|M.Sc Student||Rozenshmidt Lubov|
|Subject||On Priority Queues with Impatient Customers:|
Stationary and Time-Varying Analysis
|Department||Department of Industrial Engineering and Management||Supervisor||Professor Emeritus Avishai Mandelbaum|
|Full Thesis text|
We consider Markovian non-preemptive and preemptive priority queueing systems with impatient customers, under the assumption that service rates and abandonment rates are equal across customer types. For such systems in steady-state, we develop an algorithm for calculating the expected waiting time of any type.
We then assume that the number of servers is large, formally taking this number to infinity, which enables an asymptotic analysis in three operational regimes: an Efficiency-Driven (ED) regime, in which the focus is on servers' utilization (efficiency), a Quality-Driven (QD) regime, where the focus is on the quality of the service and a Quality-and-Efficiency-Driven (QED) regime, where efficiency is carefully balanced against service quality.
Our asymptotic analysis provides simplified expressions for some operational measures, e.g., the expected waiting time of any type. But, as importantly, it yields structural insight. For example, assuming that the offered load of the lowest priority is non-negligible, we show that preemption and non-preemption are essentially equivalent, as far as average waiting times are concerned. Moreover, the delayed customers of all classes other than the lowest priority wait, on average, the same time as in a queue without abandonment. (In other words, their service level is high enough to render their abandonment negligible.)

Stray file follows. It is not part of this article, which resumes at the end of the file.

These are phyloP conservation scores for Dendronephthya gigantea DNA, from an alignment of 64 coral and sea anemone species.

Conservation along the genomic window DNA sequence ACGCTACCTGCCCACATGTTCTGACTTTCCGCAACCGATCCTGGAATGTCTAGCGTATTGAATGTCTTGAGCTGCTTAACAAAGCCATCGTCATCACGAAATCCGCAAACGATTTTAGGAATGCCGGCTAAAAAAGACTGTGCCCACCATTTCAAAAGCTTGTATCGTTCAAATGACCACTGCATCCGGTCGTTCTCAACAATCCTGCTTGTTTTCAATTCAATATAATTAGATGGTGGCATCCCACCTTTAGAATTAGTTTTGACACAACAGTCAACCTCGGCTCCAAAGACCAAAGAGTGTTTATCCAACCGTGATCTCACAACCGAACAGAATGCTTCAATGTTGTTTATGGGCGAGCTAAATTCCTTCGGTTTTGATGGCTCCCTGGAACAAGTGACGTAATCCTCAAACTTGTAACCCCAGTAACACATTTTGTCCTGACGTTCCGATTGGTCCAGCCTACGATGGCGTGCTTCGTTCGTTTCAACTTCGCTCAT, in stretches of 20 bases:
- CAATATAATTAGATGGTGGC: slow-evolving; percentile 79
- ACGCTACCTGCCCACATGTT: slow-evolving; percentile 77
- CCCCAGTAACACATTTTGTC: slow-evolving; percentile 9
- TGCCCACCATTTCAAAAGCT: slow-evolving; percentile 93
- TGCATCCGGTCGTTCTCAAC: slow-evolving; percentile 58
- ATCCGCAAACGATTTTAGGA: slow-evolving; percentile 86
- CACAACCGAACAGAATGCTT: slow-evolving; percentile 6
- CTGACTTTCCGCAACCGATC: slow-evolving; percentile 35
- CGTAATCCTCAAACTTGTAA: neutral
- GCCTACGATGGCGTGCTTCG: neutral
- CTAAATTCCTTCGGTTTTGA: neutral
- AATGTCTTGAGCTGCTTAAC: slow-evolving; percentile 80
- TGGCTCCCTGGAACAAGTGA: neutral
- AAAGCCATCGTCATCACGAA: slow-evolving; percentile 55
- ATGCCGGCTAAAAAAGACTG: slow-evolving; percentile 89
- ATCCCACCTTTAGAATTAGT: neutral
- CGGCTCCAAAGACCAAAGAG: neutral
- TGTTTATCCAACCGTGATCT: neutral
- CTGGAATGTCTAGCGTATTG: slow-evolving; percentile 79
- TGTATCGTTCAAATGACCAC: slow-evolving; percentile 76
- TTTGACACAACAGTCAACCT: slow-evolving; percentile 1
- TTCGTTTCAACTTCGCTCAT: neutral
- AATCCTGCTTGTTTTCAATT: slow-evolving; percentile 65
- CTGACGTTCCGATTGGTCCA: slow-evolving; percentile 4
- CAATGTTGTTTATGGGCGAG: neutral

Stationary behavior turns out to provide important insights on the behavior of time-varying queues. Specifically, under an appropriate scale and time-varying staffing, the performance of time-varying versions of the above-mentioned systems is in fact stable in time. Moreover, this stable performance matches remarkably well the performance of naturally-corresponding steady-state systems. We demonstrate all that via simulating queues in which the arrival-rates are taken from four real call-centers.
More specifically, we first simulate call-center environments with a single customer type whose arrivals are described by an empirical function. After that, we present simulation results of queues with two customer types that arrive according to analytical functions. The conclusion of these experiments, as mentioned, is that in many cases, and under appropriate staffing, stationary models can be used to properly predict the performance of time-varying queues.
In our last chapter, the traditional heavy-traffic approximation for expected waiting time, based on the first two moments of the service-time distribution, is considered. We check this approximation by simulating queues with different service-time distributions and conclude that in the QED regime, such two-moment approximations are inaccurate.